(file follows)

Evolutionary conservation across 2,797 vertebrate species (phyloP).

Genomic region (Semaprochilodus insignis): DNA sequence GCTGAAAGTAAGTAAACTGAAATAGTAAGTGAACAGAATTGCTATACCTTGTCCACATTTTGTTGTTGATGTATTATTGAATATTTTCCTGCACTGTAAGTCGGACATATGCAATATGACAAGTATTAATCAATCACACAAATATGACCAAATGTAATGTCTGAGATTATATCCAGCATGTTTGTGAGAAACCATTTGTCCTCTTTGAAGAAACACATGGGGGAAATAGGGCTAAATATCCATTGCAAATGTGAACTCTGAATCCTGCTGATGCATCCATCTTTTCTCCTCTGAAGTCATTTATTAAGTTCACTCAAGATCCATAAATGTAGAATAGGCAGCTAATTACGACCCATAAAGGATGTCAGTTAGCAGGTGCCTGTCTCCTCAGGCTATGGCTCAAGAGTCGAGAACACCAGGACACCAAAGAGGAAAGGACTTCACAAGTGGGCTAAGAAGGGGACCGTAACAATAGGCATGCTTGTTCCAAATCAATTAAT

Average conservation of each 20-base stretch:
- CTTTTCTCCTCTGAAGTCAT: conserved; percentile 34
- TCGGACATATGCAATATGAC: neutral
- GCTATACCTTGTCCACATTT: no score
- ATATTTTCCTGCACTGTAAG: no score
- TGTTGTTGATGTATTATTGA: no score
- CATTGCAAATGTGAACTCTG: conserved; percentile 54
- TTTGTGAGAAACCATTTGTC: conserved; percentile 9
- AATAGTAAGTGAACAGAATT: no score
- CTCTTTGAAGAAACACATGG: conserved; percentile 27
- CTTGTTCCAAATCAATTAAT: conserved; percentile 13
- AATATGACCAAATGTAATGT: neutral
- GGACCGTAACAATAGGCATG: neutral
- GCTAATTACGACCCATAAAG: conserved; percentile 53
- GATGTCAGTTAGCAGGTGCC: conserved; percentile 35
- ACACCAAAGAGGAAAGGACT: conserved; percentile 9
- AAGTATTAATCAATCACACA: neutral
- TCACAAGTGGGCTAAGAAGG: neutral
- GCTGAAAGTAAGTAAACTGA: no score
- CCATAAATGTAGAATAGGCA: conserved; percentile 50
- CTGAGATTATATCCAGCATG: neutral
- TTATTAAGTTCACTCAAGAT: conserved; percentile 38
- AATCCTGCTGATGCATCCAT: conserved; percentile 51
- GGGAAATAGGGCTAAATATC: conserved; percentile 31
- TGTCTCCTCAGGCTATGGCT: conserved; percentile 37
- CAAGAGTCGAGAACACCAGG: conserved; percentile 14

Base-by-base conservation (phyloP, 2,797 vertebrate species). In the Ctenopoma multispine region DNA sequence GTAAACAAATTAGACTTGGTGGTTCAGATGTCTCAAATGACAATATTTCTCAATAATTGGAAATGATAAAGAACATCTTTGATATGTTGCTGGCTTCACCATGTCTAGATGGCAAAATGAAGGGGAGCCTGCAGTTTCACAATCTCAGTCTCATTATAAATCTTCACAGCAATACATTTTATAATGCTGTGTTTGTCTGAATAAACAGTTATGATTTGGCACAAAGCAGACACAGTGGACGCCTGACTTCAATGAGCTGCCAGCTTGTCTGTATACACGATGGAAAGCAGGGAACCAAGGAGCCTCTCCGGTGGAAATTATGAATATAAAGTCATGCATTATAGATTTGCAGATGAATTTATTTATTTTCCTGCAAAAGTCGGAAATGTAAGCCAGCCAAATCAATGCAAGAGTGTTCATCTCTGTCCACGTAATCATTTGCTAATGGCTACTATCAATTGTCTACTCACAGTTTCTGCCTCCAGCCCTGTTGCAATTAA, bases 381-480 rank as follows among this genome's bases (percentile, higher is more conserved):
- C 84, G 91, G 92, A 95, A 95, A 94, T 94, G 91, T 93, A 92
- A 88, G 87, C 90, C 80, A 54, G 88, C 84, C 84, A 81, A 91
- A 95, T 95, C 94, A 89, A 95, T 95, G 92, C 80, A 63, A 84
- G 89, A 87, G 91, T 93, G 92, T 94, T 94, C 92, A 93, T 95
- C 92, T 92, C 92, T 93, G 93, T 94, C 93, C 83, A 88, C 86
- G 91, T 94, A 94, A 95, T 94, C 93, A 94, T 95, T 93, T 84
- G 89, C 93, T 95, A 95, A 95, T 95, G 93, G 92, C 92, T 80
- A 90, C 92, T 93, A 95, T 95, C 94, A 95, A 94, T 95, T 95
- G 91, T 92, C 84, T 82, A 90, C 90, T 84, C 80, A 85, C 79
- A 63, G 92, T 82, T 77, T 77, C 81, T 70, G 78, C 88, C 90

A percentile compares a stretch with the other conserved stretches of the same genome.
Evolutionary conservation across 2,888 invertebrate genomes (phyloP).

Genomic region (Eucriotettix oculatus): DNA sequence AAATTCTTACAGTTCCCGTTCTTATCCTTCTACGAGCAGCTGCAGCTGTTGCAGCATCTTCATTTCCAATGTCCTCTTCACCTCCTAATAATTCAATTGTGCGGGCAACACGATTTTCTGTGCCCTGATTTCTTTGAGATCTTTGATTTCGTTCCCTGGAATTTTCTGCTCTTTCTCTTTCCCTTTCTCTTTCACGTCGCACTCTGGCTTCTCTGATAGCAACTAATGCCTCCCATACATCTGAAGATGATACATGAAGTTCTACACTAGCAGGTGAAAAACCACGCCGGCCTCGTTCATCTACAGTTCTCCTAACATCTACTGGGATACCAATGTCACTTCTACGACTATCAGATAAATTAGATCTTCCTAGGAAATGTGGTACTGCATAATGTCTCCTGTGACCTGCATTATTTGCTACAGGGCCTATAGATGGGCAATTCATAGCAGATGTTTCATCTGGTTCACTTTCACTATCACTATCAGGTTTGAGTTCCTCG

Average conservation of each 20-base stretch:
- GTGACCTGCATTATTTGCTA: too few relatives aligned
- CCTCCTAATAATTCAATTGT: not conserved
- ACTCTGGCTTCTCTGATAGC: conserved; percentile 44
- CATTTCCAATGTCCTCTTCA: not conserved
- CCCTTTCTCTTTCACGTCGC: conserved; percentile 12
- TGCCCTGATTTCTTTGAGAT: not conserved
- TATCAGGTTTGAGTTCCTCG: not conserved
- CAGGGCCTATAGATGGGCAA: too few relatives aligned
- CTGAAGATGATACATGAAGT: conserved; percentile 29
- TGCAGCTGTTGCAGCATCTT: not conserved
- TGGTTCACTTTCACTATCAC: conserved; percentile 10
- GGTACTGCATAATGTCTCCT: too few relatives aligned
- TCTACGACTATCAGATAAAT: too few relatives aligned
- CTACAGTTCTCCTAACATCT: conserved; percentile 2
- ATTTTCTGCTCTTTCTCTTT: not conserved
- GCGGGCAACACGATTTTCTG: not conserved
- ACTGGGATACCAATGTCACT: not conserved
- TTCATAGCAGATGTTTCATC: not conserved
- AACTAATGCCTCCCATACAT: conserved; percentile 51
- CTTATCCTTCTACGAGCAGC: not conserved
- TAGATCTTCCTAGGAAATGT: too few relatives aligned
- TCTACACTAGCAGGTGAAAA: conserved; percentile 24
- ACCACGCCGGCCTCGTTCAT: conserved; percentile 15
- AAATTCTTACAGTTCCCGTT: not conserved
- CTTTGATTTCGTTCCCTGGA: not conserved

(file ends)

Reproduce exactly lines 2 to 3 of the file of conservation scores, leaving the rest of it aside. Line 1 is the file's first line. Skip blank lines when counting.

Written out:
Genomic region (Semaprochilodus insignis): DNA sequence GCTGAAAGTAAGTAAACTGAAATAGTAAGTGAACAGAATTGCTATACCTTGTCCACATTTTGTTGTTGATGTATTATTGAATATTTTCCTGCACTGTAAGTCGGACATATGCAATATGACAAGTATTAATCAATCACACAAATATGACCAAATGTAATGTCTGAGATTATATCCAGCATGTTTGTGAGAAACCATTTGTCCTCTTTGAAGAAACACATGGGGGAAATAGGGCTAAATATCCATTGCAAATGTGAACTCTGAATCCTGCTGATGCATCCATCTTTTCTCCTCTGAAGTCATTTATTAAGTTCACTCAAGATCCATAAATGTAGAATAGGCAGCTAATTACGACCCATAAAGGATGTCAGTTAGCAGGTGCCTGTCTCCTCAGGCTATGGCTCAAGAGTCGAGAACACCAGGACACCAAAGAGGAAAGGACTTCACAAGTGGGCTAAGAAGGGGACCGTAACAATAGGCATGCTTGTTCCAAATCAATTAAT

Average conservation of each 20-base stretch: